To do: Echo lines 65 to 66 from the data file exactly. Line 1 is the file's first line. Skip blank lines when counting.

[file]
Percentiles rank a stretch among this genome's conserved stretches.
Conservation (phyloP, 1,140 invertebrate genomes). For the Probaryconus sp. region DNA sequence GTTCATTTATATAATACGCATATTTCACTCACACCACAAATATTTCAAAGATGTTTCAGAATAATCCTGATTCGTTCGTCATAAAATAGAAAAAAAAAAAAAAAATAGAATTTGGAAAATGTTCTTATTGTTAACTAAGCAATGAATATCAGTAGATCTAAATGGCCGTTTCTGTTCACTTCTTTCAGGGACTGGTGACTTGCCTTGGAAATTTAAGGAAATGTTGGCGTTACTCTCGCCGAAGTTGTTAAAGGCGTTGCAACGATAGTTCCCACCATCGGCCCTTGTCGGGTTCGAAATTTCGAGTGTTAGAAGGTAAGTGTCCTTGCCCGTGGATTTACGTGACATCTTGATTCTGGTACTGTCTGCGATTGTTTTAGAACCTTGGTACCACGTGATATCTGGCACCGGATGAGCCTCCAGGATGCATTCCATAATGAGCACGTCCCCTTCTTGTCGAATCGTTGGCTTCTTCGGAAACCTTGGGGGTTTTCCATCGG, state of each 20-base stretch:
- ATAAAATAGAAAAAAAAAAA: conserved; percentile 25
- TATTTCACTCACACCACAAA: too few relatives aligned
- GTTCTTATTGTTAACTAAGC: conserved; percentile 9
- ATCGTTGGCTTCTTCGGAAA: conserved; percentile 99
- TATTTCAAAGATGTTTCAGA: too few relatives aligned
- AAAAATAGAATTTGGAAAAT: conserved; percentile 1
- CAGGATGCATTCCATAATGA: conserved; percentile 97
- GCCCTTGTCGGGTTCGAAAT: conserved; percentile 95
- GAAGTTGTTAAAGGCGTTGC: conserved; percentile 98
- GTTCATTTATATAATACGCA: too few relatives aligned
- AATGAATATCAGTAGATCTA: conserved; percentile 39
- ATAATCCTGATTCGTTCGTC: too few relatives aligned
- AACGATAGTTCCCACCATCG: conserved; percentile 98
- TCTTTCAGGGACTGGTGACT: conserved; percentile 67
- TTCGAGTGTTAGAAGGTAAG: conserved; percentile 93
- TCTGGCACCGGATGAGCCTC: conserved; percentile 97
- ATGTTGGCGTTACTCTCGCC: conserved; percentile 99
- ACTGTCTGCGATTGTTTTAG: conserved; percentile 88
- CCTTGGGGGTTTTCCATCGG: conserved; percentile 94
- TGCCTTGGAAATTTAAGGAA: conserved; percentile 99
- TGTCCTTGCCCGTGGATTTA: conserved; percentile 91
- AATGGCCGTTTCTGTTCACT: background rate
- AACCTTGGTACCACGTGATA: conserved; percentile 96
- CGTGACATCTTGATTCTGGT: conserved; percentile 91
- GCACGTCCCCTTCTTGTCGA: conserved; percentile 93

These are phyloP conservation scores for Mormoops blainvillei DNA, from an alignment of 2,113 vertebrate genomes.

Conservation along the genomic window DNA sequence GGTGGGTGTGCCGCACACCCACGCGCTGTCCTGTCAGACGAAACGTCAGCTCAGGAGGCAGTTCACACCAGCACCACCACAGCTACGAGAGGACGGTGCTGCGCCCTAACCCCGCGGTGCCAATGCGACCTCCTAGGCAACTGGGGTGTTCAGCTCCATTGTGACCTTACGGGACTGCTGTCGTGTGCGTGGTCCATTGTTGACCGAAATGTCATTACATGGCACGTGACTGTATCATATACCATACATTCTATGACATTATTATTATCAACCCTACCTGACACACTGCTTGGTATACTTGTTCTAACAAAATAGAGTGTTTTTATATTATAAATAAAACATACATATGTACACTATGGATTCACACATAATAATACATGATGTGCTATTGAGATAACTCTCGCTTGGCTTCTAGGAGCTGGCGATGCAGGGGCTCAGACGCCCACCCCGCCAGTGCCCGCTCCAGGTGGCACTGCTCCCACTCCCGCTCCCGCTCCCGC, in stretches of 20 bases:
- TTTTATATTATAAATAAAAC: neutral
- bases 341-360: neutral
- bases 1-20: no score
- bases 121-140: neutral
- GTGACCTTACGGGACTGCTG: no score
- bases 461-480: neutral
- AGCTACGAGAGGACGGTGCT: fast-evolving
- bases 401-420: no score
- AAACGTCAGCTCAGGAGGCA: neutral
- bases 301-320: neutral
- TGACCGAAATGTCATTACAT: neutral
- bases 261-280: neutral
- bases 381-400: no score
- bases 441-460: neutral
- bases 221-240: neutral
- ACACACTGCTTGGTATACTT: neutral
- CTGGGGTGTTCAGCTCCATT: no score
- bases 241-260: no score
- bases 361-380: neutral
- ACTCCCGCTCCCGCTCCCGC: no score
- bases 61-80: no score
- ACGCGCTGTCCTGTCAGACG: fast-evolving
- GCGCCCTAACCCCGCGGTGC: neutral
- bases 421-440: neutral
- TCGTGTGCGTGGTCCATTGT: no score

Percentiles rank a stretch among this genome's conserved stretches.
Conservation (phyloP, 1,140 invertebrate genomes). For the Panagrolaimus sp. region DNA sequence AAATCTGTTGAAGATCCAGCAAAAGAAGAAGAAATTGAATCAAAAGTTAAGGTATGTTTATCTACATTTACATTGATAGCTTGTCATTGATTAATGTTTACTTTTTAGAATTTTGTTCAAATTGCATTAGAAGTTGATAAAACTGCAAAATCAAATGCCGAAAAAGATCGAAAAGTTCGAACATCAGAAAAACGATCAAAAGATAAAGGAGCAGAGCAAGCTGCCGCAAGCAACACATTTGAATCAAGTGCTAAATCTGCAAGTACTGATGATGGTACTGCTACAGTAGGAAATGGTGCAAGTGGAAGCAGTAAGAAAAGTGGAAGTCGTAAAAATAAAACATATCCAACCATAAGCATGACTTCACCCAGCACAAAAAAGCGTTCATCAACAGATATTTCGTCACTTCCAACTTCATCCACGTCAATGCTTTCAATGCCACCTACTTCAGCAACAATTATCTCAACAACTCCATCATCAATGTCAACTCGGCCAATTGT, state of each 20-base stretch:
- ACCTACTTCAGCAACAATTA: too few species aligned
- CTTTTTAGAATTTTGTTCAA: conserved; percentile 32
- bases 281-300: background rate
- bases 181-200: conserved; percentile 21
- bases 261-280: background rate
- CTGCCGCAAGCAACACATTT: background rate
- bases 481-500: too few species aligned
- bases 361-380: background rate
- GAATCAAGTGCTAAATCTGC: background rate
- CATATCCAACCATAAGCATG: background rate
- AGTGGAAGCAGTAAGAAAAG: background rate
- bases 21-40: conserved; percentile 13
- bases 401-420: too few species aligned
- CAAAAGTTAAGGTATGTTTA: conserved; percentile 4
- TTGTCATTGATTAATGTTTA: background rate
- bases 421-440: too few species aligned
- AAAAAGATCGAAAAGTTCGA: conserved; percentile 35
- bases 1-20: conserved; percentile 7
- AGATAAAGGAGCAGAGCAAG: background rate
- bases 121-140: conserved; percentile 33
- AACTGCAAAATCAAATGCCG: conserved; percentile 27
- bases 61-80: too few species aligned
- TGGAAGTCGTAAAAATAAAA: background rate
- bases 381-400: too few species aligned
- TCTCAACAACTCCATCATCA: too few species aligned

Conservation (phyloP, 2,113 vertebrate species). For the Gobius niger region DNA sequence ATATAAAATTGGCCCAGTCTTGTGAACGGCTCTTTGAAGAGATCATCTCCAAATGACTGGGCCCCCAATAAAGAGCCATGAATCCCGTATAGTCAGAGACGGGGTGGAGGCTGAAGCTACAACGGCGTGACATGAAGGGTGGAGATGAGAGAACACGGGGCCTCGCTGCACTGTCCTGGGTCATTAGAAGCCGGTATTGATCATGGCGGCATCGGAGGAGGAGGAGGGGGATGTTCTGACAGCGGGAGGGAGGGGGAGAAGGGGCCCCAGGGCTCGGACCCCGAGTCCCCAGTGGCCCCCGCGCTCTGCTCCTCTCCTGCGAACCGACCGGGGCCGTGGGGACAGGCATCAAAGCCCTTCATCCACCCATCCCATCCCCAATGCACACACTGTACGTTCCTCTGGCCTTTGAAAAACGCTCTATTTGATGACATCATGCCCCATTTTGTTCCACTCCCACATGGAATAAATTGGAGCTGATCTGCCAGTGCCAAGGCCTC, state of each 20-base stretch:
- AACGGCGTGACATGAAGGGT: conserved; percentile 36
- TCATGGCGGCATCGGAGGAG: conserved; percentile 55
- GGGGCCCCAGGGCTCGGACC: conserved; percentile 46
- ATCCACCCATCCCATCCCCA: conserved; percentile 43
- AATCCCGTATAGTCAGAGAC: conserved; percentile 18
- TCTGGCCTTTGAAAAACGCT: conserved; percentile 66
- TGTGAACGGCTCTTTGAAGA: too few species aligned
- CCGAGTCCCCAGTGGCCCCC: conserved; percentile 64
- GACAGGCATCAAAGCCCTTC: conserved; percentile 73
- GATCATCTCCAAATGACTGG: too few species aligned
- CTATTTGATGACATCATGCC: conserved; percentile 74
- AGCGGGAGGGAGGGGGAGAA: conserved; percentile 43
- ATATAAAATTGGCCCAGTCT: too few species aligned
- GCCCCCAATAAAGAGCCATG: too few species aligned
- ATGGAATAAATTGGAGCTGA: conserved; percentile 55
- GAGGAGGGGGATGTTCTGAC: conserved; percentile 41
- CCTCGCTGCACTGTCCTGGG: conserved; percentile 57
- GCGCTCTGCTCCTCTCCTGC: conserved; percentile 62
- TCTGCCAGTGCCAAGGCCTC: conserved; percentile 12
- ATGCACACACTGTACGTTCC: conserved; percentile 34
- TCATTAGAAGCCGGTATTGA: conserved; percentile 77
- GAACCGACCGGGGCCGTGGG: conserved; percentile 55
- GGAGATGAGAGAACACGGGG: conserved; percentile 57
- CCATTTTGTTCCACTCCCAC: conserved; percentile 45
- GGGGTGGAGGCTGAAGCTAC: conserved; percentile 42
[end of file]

- GAATCAAGTGCTAAATCTGC: background rate
- CATATCCAACCATAAGCATG: background rate